For many people experiencing homelessness, a commonly heard refrain is: “Why don’t you just go get a job?” This question stems from the misconception that homelessness and unemployment go hand-in-hand, with the assumption that if someone were to find employment, they would lift themselves out of homelessness. Unfortunately, employment doesn’t automatically end homelessness, nor is finding employment simple or easy for people experiencing homelessness.
It’s now more evident than ever that homelessness is the result of failed policies that have perpetuated inequitable access to quality education, health care, and economic opportunity and that communities with rapidly increasing housing costs have faced the brunt of the homelessness crisis. There aren’t enough housing units to meet existing need, so the most vulnerable are often locked out of housing when people have to compete for a limited number of units. In July, the National Low Income Housing Coalition reported that there was not a single state where a worker earning a full-time minimum wage salary could afford a modest two-bedroom apartment.
A recent study found that 53 percent of adults sleeping in homeless shelters and 40 percent of people sleeping on the street or other places not intended for sleeping were employed during the same year they had experienced homelessness. Even when people are employed, their incomes still aren’t high enough to afford housing in short supply.
To address the systemic barriers that make it difficult for people experiencing homelessness to find and keep employment, homelessness response and workforce development systems should work together to target resources to help people find a stable job and stable housing.
People experiencing homelessness face barriers to obtaining and sustaining employment
For anyone seeking employment, there’s a shortage of good, quality jobs that meet workers’ needs and support their well-being, including their economic security. This shortage is the result of multiple factors, including decades of offshoring, wage stagnation, lack of benefits, and increasingly aggressive antiunion activity. But people experiencing homelessness also face their own barriers.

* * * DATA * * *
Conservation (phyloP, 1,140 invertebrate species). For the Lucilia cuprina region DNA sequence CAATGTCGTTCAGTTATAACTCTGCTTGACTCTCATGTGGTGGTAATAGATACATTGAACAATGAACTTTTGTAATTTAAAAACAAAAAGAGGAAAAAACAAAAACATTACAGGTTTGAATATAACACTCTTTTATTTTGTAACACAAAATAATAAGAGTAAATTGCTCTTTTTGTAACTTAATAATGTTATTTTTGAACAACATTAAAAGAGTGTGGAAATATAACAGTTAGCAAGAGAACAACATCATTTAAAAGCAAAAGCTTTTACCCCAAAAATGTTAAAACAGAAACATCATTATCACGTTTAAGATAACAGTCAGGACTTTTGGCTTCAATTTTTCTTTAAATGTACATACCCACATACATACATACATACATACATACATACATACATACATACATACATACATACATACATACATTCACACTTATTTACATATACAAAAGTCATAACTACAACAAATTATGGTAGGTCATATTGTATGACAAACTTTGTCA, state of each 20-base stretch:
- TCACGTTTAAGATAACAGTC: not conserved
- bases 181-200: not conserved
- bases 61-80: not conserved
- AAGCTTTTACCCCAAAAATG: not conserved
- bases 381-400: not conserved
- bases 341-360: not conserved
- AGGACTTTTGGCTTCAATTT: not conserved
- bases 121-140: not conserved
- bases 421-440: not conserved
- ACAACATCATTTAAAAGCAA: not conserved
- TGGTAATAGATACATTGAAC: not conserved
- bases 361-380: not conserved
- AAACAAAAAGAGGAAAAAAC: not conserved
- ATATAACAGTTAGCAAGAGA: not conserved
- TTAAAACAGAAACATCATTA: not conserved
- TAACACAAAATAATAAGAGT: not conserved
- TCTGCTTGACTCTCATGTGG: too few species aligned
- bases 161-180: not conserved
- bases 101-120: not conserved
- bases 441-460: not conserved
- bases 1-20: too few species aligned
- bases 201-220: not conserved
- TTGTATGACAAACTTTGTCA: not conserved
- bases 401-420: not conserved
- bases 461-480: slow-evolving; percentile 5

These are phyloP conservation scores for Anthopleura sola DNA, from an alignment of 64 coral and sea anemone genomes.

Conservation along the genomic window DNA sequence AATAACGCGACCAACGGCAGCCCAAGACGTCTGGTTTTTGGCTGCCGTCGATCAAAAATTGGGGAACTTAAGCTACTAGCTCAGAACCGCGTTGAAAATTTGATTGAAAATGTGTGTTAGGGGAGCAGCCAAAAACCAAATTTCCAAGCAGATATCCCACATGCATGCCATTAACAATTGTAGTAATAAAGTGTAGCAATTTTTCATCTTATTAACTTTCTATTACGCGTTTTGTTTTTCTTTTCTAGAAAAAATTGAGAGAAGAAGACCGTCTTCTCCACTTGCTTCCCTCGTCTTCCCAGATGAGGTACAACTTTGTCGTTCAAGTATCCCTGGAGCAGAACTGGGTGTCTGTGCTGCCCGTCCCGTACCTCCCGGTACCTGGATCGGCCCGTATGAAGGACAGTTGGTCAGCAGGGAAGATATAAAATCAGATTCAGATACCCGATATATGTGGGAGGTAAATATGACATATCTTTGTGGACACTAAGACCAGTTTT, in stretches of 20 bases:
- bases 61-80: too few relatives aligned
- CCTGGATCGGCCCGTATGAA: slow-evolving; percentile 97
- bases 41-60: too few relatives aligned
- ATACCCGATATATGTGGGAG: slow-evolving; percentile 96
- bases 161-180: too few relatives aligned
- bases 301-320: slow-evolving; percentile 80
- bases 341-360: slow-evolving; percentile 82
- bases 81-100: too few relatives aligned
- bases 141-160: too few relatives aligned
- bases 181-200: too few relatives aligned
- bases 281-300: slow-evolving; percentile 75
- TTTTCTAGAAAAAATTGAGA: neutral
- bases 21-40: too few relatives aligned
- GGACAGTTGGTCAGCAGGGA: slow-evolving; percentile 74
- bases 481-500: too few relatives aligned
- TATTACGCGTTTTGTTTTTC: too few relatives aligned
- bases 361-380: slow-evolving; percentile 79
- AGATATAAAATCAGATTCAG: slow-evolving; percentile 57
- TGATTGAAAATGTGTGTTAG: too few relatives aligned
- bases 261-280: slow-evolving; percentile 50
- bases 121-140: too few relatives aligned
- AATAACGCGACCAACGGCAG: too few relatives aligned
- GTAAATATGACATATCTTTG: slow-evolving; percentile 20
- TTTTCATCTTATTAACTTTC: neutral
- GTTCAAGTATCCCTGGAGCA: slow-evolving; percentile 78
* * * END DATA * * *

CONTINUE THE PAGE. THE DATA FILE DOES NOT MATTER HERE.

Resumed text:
Studies have shown that poor health is associated with a higher risk of homelessness (PDF) and job loss, and conversely, homelessness can exacerbate poor health, as housing is a social determinant of health. With that said, many people with health conditions and disabilities can and do work but may need additional targeted supports.
Racial discrimination (PDF) can also pose a barrier to employment and economic mobility for people experiencing homelessness. In a recent study, people of color experiencing homelessness reported discrimination across education, employment, housing, health care, and criminal justice. When asked about employment, study participants discussed experiencing racial discrimination (PDF) most acutely when searching for jobs.
Basic requirements such as having an address, an ID, a birth certificate, and professional clothing are often out of reach or not easily obtainable for people experiencing homelessness. Lack of access to transportation and child care can also pose barriers to economic mobility for people with low incomes but disproportionately hinders those experiencing homelessness.
As a result of these and other barriers, people experiencing homelessness may have greater difficulty obtaining employment, completing transitional employment programs and job training, or pursuing education compared with people who are housed.
Addressing barriers to employment for those experiencing homelessness
Many federal, philanthropic, and social enterprise initiatives have invested funds to address these systemic barriers to employment. Several federal programs, for instance, were designed for specific populations that experience homelessness, such as the Homeless Veterans’ Reintegration Program, Reentry Project Grants (PDF), and Foster Youth to Independence (PDF).
The US Interagency Council on Homelessness, the Department of Housing and Urban Development, and the Department of Labor have encouraged communities to strengthen pathways to employment (PDF). Some states are creating multiagency strategic plans across multiple agencies, such as Maryland, which recently held its first Homelessness and Workforce Systems Symposium. Several states, including Kentucky, are exploring policy changes to mitigate or remove benefit cliffs.
Communities across the US have integrated employment assistance into their rapid re-housing programs (PDF) to help people secure permanent housing and develop or increase employment income. Local Continuums of Care and Workforce Boards are also collaborating to address barriers to employment and housing. Los Angeles, for example, has developed an Employment and Homelessness Taskforce to increase the capacity of the workforce, public social services, and housing systems to connect people experiencing homelessness to employment.
Employment is not a magic bullet for solving homelessness, but homelessness is still a solvable problem that requires sustained commitment from local communities and the federal government. By making efforts that combine housing and employment supports, policymakers at all levels can better address their communities’ needs. In particular, these efforts should focus on the development and preservation of affordable, permanent housing along with access to good jobs using strategies that align with other federal workforce investments to advance job-quality principles in training and employment.